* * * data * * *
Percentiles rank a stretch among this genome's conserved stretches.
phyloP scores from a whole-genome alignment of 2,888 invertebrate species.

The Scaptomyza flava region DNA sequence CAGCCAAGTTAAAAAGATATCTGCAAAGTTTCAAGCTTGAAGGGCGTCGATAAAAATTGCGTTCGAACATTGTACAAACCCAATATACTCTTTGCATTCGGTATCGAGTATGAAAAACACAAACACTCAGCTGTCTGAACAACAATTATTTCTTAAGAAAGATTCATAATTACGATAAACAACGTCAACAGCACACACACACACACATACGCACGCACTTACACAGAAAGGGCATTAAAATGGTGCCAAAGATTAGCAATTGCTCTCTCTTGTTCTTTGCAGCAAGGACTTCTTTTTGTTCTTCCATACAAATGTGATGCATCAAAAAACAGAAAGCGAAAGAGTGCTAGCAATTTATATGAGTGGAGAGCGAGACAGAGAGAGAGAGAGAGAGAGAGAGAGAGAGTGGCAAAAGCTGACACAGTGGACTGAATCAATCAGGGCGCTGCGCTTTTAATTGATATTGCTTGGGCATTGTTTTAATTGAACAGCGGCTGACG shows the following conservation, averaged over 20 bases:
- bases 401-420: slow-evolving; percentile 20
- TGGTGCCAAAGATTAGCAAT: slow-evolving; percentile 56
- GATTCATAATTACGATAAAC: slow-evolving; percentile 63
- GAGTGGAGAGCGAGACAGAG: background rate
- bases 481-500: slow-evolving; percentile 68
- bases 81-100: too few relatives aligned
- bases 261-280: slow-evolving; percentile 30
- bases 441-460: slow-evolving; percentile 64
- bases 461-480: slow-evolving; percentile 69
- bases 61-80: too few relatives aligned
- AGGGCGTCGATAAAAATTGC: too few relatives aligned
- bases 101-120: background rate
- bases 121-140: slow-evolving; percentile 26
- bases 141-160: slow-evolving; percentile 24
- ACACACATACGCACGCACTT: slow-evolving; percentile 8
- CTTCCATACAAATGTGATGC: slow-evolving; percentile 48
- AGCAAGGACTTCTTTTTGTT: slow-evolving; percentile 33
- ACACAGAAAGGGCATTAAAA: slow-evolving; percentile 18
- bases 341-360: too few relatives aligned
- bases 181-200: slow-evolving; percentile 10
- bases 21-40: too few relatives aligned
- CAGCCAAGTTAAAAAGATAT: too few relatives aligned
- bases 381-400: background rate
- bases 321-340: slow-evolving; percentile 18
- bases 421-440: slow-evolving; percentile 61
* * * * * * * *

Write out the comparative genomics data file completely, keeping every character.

Percentiles rank a stretch among this genome's conserved stretches.
phyloP scores from a whole-genome alignment of 2,888 invertebrate species.

The Scaptomyza flava region DNA sequence CAGCCAAGTTAAAAAGATATCTGCAAAGTTTCAAGCTTGAAGGGCGTCGATAAAAATTGCGTTCGAACATTGTACAAACCCAATATACTCTTTGCATTCGGTATCGAGTATGAAAAACACAAACACTCAGCTGTCTGAACAACAATTATTTCTTAAGAAAGATTCATAATTACGATAAACAACGTCAACAGCACACACACACACACATACGCACGCACTTACACAGAAAGGGCATTAAAATGGTGCCAAAGATTAGCAATTGCTCTCTCTTGTTCTTTGCAGCAAGGACTTCTTTTTGTTCTTCCATACAAATGTGATGCATCAAAAAACAGAAAGCGAAAGAGTGCTAGCAATTTATATGAGTGGAGAGCGAGACAGAGAGAGAGAGAGAGAGAGAGAGAGAGAGTGGCAAAAGCTGACACAGTGGACTGAATCAATCAGGGCGCTGCGCTTTTAATTGATATTGCTTGGGCATTGTTTTAATTGAACAGCGGCTGACG shows the following conservation, averaged over 20 bases:
- bases 401-420: slow-evolving; percentile 20
- TGGTGCCAAAGATTAGCAAT: slow-evolving; percentile 56
- GATTCATAATTACGATAAAC: slow-evolving; percentile 63
- GAGTGGAGAGCGAGACAGAG: background rate
- bases 481-500: slow-evolving; percentile 68
- bases 81-100: too few relatives aligned
- bases 261-280: slow-evolving; percentile 30
- bases 441-460: slow-evolving; percentile 64
- bases 461-480: slow-evolving; percentile 69
- bases 61-80: too few relatives aligned
- AGGGCGTCGATAAAAATTGC: too few relatives aligned
- bases 101-120: background rate
- bases 121-140: slow-evolving; percentile 26
- bases 141-160: slow-evolving; percentile 24
- ACACACATACGCACGCACTT: slow-evolving; percentile 8
- CTTCCATACAAATGTGATGC: slow-evolving; percentile 48
- AGCAAGGACTTCTTTTTGTT: slow-evolving; percentile 33
- ACACAGAAAGGGCATTAAAA: slow-evolving; percentile 18
- bases 341-360: too few relatives aligned
- bases 181-200: slow-evolving; percentile 10
- bases 21-40: too few relatives aligned
- CAGCCAAGTTAAAAAGATAT: too few relatives aligned
- bases 381-400: background rate
- bases 321-340: slow-evolving; percentile 18
- bases 421-440: slow-evolving; percentile 61